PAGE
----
Success Stories

Background
Sarah is a 52-year-old woman diagnosed with breast cancer. A core biopsy of her primary tumor showed that the tumor was HER2-negative and ER-positive. Based on her molecular profile, she was appropriately treated for ER+ breast cancer. Sarah had been disease-free for about 2 years after treatment for her initial cancer when she visited her oncologist, Dr. Thomas as a follow-up due to some shortness of breath. Through her work-up and imaging studies, it was discovered that the cancer had recurred, this time with lesions in Sarah’s lung.

“Can we do another biopsy?”
Dr. Thomas was concerned about whether they would be able to get enough tissue from a surgical biopsy of the lung lesion. There were additional concerns about the location of the lesion, and any adverse effects that may occur from the re-biopsy procedure. Sarah had already been scheduled for a biopsy when her doctor considered an alternative approach. Dr. Thomas ordered a liquid biopsy from Biocept.

Establishing biomarker status with a simple blood test
Sarah’s doctor explained that a “liquid biopsy” was really just a simple blood test and only required a sample of blood from Sarah. It would spare her from undergoing another biopsy and the potential adverse effects that may have resulted due to the location of her lesion. The blood sample was sent to Biocept’s laboratory to be tested for established, clinically actionable biomarkers, including HER2 and ER. Dr. Thomas received Sarah’s results 5 days later and her results were both HER2positive and ER-positive.

A liquid biopsy reveals tumor heterogeneity
After considering all therapy options, Dr. Thomas decided to treat Sarah based on the results of the liquid biopsy with a combination therapy including anti-HER2 therapy and chemotherapy. Sarah responded well to this regimen and is in remission.

More effective treatment thanks to a liquid biopsy
Sarah was able to receive the appropriate standard of care therapy without an invasive lung biopsy. Through Biocept’s test, Sarah doctors were able to determine the true biology of her tumor and concluded that she would benefit from the anti-HER2 therapy regimen.

Background
Michelle is a 79-year-old grandmother and is retired in Florida. She was diagnosed with breast cancer approximately 6 years ago. A core biopsy of her primary tumor showed that the tumor was HER2-positive and ER-positive. Based on her molecular profile, she was appropriately treated for her breast cancer. Michelle had been disease-free for many years until she felt some bone pain that lead her to the doctor. After a thorough work up and imaging study, it was determined that Michelle’s cancer had likely recurred and metastasized to her bones.

“Can we do another biopsy?”
For patients with lesions to the bone, a biopsy is routine and possible. However in Michelle’s case, the HER2 result that was positive on her primary tumor showed up negative on the bone lesion. There were some concerns that the laboratory process using decalcification for the biopsy sample may have made it difficult to obtain the HER2 results. Michelle’s oncologist recommended ordering a liquid biopsy from Biocept.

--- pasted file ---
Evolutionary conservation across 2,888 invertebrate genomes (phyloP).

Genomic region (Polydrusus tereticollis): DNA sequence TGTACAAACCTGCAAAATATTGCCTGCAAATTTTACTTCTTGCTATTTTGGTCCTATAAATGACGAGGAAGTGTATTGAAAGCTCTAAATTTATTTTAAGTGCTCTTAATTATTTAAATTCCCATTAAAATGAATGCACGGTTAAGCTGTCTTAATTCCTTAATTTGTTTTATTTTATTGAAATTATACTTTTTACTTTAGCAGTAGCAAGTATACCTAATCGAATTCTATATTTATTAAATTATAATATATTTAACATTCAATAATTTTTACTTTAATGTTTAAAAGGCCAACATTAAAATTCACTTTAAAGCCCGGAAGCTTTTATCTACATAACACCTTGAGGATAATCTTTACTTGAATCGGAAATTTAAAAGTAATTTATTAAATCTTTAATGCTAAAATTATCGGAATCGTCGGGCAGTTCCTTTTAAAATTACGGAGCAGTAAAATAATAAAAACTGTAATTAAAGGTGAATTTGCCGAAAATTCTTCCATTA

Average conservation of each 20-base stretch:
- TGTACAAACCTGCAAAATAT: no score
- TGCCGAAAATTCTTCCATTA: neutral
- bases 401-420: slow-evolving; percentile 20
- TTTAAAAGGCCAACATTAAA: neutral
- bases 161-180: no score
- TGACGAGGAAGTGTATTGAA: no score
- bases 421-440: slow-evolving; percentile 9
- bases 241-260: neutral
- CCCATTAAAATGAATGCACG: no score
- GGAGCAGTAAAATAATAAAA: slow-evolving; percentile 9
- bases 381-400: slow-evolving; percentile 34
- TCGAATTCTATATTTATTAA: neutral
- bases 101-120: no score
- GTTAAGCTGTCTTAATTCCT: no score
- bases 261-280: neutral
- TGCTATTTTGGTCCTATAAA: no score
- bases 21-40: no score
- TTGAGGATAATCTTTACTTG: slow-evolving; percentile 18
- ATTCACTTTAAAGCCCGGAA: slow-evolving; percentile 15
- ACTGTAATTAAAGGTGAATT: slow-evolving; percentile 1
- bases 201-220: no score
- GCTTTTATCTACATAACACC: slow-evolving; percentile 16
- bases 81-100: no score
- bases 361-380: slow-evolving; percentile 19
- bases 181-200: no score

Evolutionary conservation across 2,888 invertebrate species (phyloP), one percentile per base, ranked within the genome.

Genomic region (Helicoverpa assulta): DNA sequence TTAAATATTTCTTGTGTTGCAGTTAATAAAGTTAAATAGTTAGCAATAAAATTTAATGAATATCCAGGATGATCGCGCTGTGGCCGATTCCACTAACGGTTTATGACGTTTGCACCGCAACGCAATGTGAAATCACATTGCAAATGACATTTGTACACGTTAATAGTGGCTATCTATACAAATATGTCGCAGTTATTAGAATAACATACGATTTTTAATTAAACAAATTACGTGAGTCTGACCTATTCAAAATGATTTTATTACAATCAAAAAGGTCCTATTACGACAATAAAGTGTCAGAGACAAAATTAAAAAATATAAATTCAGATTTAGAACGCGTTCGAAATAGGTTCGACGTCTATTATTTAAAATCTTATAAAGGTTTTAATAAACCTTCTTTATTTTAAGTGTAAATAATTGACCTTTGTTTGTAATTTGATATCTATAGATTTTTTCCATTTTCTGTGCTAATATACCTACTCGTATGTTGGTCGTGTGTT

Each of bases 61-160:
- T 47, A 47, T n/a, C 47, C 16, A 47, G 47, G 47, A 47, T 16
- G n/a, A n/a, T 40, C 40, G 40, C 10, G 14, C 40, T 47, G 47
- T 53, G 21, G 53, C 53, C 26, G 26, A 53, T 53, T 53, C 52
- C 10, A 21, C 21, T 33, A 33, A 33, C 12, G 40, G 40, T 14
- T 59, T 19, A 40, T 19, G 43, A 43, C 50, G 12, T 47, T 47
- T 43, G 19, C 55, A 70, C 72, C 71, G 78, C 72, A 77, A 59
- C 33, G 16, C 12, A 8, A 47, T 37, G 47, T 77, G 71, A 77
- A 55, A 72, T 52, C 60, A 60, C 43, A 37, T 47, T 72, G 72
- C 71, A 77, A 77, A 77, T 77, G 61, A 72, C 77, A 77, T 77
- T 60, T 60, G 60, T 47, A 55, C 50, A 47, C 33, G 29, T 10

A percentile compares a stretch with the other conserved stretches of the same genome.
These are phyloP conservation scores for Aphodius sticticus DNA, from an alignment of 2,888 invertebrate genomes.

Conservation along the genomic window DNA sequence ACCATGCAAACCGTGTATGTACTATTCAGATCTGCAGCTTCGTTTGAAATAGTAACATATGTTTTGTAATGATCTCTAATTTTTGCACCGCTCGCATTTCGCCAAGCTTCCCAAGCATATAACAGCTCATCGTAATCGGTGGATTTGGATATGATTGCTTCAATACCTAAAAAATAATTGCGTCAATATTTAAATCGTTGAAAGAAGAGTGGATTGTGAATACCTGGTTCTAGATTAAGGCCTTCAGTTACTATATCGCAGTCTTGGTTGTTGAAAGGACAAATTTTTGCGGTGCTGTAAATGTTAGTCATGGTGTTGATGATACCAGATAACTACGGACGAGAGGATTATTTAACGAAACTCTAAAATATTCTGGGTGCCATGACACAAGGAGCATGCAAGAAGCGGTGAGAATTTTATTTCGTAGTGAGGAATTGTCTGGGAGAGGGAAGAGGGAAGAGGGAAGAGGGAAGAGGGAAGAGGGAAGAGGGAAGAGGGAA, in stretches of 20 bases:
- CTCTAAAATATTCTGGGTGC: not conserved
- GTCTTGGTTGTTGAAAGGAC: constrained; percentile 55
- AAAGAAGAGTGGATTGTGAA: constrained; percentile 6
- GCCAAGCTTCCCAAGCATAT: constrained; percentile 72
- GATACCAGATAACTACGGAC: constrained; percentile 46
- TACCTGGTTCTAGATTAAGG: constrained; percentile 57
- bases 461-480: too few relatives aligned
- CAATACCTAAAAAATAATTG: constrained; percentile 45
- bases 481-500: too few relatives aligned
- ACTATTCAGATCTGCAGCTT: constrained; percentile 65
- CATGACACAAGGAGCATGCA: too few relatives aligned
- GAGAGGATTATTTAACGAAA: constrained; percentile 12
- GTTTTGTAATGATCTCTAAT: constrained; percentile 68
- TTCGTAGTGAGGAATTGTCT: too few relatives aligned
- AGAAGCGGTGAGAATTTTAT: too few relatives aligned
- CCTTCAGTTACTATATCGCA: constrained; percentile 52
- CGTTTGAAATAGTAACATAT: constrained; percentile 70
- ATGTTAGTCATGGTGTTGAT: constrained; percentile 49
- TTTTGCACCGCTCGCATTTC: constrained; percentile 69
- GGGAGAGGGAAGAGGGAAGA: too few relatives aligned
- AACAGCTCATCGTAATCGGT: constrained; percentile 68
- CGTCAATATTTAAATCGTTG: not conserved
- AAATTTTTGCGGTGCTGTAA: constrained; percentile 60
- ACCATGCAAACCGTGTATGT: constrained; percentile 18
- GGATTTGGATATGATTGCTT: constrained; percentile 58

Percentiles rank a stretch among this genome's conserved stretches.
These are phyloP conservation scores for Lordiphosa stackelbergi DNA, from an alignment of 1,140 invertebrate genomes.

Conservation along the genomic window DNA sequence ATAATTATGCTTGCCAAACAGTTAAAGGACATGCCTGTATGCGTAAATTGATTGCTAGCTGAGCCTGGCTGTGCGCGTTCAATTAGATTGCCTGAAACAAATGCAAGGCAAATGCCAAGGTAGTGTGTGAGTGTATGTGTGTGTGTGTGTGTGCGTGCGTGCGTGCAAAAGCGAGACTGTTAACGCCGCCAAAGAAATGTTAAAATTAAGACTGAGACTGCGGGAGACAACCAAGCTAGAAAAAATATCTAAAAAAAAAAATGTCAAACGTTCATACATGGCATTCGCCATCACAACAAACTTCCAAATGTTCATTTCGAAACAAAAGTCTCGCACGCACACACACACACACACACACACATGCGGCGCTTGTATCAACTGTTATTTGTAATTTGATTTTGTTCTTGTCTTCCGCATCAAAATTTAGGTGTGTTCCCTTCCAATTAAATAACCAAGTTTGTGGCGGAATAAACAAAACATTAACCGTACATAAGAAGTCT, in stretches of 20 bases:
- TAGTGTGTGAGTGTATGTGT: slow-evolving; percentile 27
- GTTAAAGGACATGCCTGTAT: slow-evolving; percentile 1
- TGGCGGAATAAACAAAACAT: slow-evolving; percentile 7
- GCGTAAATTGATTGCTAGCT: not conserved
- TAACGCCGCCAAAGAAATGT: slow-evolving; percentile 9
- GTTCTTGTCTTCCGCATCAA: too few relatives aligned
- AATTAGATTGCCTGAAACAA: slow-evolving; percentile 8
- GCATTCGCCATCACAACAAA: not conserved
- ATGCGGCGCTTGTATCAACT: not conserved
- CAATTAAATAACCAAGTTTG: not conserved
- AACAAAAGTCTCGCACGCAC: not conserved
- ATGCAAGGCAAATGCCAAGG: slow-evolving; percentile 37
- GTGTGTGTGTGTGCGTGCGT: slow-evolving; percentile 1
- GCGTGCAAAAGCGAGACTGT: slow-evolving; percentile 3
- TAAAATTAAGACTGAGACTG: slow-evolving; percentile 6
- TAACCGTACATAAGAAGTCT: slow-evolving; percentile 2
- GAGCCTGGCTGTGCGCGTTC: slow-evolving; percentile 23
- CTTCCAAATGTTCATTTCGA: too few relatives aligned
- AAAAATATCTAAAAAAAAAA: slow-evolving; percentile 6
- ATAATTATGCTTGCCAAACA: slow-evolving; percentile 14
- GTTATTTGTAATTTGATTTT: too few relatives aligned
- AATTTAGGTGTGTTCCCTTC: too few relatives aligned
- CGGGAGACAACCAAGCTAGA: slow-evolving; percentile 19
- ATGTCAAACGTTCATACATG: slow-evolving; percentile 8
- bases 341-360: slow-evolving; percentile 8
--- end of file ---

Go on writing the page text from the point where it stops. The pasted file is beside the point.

Establishing biomarker status with a simple blood test
Michelle was told that through a “liquid biopsy,” a simple test that only required a sample of blood from Michelle, they might be able to retest the HER2 status without obtaining another biopsy of her bone lesions. It would spare her from the pain and discomfort of undergoing another biopsy. The blood sample was sent to Biocept’s laboratory to be tested for established, clinically actionable biomarkers, including HER2 and ER. Michelle’s oncologist received her results 5 days later and her results were positive for HER2, as they were on her primary tumor.

More effective treatment thanks to a liquid biopsy
Michelle was able to receive the appropriate standard of care therapy without the physician needing to go back into her bone to obtain aa additional biopsy. Through Biocept’s test, Michelle’s doctors were able to determine the true biology of her tumor and concluded that she would benefit from the anti-HER therapy that she needed to fight her breast cancer.

Background
Lisa is a 58-year-old and recently diagnosed with early stage breast cancer. A core biopsy of her primary tumor showed that the tumor was HER2-negative. Based on the stage and the presentation of her disease, she was a good candidate for neo-adjuvant therapy.

“Could we have missed this patient’s HER2 status?”
For patients with small core biopsies, there exists the possibility that due to the heterogeneity of disease, a small biopsy can miss areas of tumor that are positive for HER2 (and other critical biomarkers). Lisa’s doctor was familiar with ordering a liquid biopsy test from Biocept.

Establishing biomarker status with a simple blood test
Lisa was told that through a “liquid biopsy,” a simple test that only required a sample of blood, they could double check to confirm that they had not missed any HER2 positive cells. Finding HER2 positivity in early stage breast cancer patients who are candidates for neo-adjuvant therapy can drastically change the treatment options. The blood sample was sent to Biocept’s laboratory to be tested for established, clinically actionable biomarkers, including HER2 and ER. Doctors received Lisa’s results 5 days later and her results were positive for HER2 tumor cells circulating in the blood.

More effective treatment thanks to a liquid biopsy
Lisa still received neo-adjuvant therapy, but now it was with an anti-HER2 agent regimen. Through Biocept’s test, Lisa’s doctors were able to determine the true biology of her tumor and concluded that she would benefit from the anti-HER2 therapy that she needed to fight her breast cancer. This change to targeted therapy generally increases her likelihood of disease free survival while reducing side effects.